Saturday, March 08, 2014

Some sense of Salisbury . . . England!

We were at the end of our travels, scheduled for a month in England, and grateful for a rest in London. Five days at the British Museum, two days at the Library, before traveling to Salisbury for that obligatory stop at Stonehenge, a World Heritage site.

Stonehenge (Camp 2004)
What surprised me about Stonehenge was not the crowds of people, nor the ropes that prevented us from reaching out to touch these ancient stones, some 4,000 years old. It was seeing for myself what a picture could not communicate. The scale of the individual stones was simply massive. For example, just one of these stones, perhaps a lintel, measures 16 feet high by 6 feet wide.

The rolling hills around seemed innocent of any rocks like these. Academics have argued for generations about how these rocks came to be in this place. Wikipedia has an interesting overview of the site that describes how Stonehenge was used first as a burial mound and how it gradually morphed into some kind of gathering place, perhaps sacred, perhaps a healing place.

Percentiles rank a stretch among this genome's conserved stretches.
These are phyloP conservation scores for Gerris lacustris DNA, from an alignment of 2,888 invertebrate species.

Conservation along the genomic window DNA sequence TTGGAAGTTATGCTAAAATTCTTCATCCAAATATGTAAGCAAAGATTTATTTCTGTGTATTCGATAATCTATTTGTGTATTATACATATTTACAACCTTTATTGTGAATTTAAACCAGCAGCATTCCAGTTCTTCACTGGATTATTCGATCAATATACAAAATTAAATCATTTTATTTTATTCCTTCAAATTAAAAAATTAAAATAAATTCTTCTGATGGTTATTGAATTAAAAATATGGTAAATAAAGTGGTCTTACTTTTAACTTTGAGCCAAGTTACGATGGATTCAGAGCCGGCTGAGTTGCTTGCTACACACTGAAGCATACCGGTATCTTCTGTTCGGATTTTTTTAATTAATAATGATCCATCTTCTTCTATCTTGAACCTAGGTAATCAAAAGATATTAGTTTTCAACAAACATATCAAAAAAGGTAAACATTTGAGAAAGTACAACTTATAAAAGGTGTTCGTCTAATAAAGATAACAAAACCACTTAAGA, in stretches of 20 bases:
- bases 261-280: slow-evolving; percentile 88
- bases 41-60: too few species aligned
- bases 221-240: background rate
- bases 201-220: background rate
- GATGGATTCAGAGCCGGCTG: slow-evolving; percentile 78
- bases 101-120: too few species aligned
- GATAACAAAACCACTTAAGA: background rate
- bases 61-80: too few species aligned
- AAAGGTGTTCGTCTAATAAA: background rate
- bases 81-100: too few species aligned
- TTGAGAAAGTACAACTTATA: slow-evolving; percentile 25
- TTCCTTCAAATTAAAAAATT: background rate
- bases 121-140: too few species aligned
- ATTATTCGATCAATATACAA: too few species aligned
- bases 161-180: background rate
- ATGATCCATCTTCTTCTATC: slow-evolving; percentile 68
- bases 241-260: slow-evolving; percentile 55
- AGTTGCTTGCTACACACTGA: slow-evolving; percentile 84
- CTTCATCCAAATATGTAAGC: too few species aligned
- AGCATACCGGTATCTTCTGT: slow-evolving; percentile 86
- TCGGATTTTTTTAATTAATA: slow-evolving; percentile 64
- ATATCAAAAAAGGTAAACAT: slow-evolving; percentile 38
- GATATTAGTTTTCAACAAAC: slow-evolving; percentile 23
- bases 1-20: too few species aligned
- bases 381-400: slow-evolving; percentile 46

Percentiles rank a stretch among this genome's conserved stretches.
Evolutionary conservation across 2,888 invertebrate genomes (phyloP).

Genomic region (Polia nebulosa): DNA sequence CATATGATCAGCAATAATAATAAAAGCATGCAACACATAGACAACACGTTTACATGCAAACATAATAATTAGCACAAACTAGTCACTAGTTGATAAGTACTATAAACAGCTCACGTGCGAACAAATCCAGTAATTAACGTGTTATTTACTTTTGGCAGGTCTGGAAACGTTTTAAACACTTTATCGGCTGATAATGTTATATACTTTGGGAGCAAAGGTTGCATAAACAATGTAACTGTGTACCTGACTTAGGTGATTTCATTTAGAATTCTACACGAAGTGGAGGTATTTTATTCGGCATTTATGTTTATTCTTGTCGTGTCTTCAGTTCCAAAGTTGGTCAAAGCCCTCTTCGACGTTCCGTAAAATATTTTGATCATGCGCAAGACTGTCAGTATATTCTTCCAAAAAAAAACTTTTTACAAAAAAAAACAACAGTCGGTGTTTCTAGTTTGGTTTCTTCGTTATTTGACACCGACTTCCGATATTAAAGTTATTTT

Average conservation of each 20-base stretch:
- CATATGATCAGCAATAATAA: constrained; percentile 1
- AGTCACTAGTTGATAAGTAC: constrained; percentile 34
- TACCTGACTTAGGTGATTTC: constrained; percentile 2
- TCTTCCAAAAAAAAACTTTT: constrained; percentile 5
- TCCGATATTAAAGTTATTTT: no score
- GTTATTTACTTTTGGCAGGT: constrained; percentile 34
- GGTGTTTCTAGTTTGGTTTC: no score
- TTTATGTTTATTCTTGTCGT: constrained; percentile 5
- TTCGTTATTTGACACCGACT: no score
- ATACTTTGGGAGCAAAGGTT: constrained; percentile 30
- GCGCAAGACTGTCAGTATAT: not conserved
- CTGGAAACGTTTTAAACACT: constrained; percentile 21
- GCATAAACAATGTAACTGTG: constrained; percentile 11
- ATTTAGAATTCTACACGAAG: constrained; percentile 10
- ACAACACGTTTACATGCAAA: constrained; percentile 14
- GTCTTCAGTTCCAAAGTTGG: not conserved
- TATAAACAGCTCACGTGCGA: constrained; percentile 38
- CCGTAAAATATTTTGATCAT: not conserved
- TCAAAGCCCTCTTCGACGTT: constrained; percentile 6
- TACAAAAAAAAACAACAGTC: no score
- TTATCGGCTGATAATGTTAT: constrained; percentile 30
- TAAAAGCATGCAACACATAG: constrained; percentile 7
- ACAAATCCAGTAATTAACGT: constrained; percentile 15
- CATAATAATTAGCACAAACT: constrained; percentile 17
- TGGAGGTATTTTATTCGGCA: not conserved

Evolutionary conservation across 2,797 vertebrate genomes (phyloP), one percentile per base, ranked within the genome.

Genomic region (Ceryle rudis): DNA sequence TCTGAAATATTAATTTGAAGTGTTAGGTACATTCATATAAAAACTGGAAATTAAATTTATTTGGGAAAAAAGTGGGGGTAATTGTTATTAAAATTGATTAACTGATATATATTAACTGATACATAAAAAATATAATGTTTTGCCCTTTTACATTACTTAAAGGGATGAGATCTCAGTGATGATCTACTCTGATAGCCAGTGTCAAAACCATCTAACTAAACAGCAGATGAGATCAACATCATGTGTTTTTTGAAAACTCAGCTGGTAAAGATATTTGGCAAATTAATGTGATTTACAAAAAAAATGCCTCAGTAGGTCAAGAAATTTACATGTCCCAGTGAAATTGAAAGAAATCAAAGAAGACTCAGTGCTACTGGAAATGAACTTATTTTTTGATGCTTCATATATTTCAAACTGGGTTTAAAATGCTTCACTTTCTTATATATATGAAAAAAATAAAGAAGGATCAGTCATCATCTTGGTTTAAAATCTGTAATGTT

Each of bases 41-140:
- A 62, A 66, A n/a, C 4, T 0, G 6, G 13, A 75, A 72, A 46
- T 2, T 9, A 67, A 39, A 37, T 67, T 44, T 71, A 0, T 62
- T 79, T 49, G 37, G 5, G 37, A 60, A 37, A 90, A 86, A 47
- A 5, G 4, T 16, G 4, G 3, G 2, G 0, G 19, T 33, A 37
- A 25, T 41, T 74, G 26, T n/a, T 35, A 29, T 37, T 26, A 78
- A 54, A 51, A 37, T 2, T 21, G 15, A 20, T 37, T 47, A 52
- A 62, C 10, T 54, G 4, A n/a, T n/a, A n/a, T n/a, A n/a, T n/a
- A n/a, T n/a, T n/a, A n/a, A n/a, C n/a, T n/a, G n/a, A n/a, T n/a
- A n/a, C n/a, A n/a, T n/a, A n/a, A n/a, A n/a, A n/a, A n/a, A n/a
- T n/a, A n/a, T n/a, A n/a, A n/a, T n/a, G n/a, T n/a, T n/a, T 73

In Salisbury proper, we visited St. Thomas Church primarily to see its "doom" painting (a painting of the Last Judgment dating from about 1475), which clearly shows on each lower side those souls ascending to heaven or those descending to Hell's mouth. The story goes that this wonderful painting was created as a thank-offering for a safe return from the Holy Land, then whitewashed over during the Reformation and not rediscovered until the 19th Century.

Doom Painting at St. Thomas Church (Camp 2004)

Later, we walked over the more famous Cathedral of Salisbury, a much grander church built about 1220 (and home of one of the copies of the Magna Carta), but still, we strolled in the garden and tried to imagine a life of quiet contemplation. 

Cloisters,  Salisbury Cathedral, England (Camp 2004).
In the next few posts, I shall share images from several different trips as my computer can finally "read" picture CDs. May you travel well!

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